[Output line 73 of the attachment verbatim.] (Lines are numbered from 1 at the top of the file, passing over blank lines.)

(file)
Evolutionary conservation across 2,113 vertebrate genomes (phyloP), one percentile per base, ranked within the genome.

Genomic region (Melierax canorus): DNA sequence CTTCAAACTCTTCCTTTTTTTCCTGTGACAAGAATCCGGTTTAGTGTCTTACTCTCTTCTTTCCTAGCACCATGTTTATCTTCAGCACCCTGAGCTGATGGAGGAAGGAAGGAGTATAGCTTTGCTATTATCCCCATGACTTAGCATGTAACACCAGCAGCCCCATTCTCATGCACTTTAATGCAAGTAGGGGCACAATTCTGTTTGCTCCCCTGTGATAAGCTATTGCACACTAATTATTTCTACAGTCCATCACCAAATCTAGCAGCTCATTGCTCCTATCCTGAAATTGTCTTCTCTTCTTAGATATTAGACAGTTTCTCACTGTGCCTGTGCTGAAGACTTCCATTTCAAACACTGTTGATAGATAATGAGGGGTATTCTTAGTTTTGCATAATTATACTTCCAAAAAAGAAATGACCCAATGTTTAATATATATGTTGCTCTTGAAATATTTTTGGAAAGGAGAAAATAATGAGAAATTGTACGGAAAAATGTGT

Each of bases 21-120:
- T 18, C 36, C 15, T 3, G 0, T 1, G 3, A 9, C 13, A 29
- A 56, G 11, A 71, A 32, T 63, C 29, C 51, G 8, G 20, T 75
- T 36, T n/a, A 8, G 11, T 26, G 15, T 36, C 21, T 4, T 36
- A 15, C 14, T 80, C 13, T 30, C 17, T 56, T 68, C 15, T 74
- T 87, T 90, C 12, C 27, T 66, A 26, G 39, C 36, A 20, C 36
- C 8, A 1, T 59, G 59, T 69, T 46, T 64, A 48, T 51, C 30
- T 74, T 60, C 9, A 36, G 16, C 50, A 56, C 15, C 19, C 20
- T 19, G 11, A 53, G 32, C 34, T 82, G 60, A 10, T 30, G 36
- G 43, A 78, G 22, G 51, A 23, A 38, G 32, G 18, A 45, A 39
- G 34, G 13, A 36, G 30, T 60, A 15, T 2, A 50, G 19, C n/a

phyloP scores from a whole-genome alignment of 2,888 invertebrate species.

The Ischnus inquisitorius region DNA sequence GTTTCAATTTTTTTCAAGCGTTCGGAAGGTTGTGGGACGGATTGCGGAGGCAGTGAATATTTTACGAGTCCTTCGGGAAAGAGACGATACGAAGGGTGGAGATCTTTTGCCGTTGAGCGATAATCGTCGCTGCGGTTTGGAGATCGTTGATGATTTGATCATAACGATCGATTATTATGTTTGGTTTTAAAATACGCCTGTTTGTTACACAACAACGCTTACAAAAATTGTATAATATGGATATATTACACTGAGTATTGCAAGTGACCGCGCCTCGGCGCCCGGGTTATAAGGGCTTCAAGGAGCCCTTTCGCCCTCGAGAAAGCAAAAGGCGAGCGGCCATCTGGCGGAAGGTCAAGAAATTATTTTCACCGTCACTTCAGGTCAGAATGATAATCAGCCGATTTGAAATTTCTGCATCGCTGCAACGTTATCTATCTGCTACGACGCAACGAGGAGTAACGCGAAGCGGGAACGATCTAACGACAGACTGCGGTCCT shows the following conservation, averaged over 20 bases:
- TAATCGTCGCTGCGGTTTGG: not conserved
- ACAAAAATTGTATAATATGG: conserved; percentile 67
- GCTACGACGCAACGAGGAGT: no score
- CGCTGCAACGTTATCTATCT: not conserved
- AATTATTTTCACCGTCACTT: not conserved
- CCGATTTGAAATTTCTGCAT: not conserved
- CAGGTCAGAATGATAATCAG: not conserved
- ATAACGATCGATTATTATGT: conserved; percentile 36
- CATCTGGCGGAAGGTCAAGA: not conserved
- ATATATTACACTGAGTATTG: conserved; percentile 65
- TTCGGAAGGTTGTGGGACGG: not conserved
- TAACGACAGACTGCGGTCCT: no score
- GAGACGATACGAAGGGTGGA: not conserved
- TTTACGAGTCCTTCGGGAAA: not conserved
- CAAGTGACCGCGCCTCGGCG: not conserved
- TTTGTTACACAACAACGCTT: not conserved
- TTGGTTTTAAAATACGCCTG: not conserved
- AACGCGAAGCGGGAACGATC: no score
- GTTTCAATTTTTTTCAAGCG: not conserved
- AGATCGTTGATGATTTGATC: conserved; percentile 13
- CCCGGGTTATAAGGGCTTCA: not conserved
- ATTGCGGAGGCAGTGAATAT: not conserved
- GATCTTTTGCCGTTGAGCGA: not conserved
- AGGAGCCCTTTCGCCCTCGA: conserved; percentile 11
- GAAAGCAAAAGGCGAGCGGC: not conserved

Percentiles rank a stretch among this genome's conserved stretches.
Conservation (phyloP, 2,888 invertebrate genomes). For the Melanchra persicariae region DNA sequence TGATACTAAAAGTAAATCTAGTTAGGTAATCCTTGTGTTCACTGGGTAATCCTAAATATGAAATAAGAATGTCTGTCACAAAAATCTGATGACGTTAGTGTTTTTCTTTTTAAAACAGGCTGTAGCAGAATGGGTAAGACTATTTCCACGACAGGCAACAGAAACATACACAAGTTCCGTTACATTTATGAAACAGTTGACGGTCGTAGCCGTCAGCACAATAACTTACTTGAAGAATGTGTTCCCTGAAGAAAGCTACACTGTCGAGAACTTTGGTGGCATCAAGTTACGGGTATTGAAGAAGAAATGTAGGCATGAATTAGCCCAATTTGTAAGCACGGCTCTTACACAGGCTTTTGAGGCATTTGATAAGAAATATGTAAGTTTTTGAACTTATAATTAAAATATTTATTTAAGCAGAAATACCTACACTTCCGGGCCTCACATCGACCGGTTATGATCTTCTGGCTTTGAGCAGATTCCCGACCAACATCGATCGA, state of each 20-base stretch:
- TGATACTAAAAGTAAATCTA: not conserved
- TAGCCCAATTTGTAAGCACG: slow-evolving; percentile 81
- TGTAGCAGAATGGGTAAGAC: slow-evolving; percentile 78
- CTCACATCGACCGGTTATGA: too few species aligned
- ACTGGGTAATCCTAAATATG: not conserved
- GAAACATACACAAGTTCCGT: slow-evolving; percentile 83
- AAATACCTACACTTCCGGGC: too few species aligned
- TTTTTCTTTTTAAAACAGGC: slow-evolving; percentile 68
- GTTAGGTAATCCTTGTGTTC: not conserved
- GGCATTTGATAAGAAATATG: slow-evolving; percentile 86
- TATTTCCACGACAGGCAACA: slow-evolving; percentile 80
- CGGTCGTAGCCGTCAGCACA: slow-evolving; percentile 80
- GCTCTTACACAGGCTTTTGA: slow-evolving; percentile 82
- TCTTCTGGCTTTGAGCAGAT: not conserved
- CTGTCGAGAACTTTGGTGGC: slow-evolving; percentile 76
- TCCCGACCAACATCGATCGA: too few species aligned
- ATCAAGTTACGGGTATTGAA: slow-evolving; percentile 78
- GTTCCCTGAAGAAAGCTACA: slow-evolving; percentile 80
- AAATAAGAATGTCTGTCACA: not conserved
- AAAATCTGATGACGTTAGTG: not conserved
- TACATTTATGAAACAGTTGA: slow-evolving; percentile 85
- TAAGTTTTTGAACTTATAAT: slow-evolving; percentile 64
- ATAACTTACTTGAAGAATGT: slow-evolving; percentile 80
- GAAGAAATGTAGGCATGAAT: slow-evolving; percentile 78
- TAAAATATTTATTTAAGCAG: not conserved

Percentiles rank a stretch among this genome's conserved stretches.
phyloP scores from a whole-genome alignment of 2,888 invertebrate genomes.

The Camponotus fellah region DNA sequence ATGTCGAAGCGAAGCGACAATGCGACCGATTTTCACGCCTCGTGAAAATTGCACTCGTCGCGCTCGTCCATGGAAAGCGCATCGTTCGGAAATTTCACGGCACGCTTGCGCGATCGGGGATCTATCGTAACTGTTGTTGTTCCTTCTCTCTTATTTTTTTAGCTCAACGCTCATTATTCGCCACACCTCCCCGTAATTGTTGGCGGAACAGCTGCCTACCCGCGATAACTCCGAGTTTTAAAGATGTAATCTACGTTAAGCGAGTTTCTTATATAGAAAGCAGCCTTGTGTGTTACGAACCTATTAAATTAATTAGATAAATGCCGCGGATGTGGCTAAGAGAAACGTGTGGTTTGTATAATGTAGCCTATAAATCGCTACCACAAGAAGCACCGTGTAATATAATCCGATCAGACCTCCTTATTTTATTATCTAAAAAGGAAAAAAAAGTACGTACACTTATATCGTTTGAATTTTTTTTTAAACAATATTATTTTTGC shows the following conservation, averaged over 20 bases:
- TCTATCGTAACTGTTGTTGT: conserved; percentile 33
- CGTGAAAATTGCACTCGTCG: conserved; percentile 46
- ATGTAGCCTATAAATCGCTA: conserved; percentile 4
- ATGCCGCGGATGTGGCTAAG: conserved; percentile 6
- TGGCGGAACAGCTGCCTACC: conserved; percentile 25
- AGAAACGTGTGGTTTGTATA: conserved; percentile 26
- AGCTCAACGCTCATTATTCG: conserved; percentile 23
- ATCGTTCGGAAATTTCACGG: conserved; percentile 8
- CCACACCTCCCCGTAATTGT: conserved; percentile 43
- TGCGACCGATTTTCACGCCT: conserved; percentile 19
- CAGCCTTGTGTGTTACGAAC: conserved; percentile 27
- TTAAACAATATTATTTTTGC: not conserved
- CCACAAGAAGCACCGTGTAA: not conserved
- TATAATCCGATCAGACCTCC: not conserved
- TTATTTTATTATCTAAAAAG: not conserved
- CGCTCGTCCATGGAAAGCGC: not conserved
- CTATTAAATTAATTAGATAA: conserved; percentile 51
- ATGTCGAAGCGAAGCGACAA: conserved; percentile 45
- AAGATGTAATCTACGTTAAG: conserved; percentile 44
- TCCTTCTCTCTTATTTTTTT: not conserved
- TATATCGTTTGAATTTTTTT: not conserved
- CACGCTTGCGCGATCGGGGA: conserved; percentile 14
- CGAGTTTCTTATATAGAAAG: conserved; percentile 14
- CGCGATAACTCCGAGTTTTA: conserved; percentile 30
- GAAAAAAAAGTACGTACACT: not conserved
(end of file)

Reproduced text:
- ATGTAGCCTATAAATCGCTA: conserved; percentile 4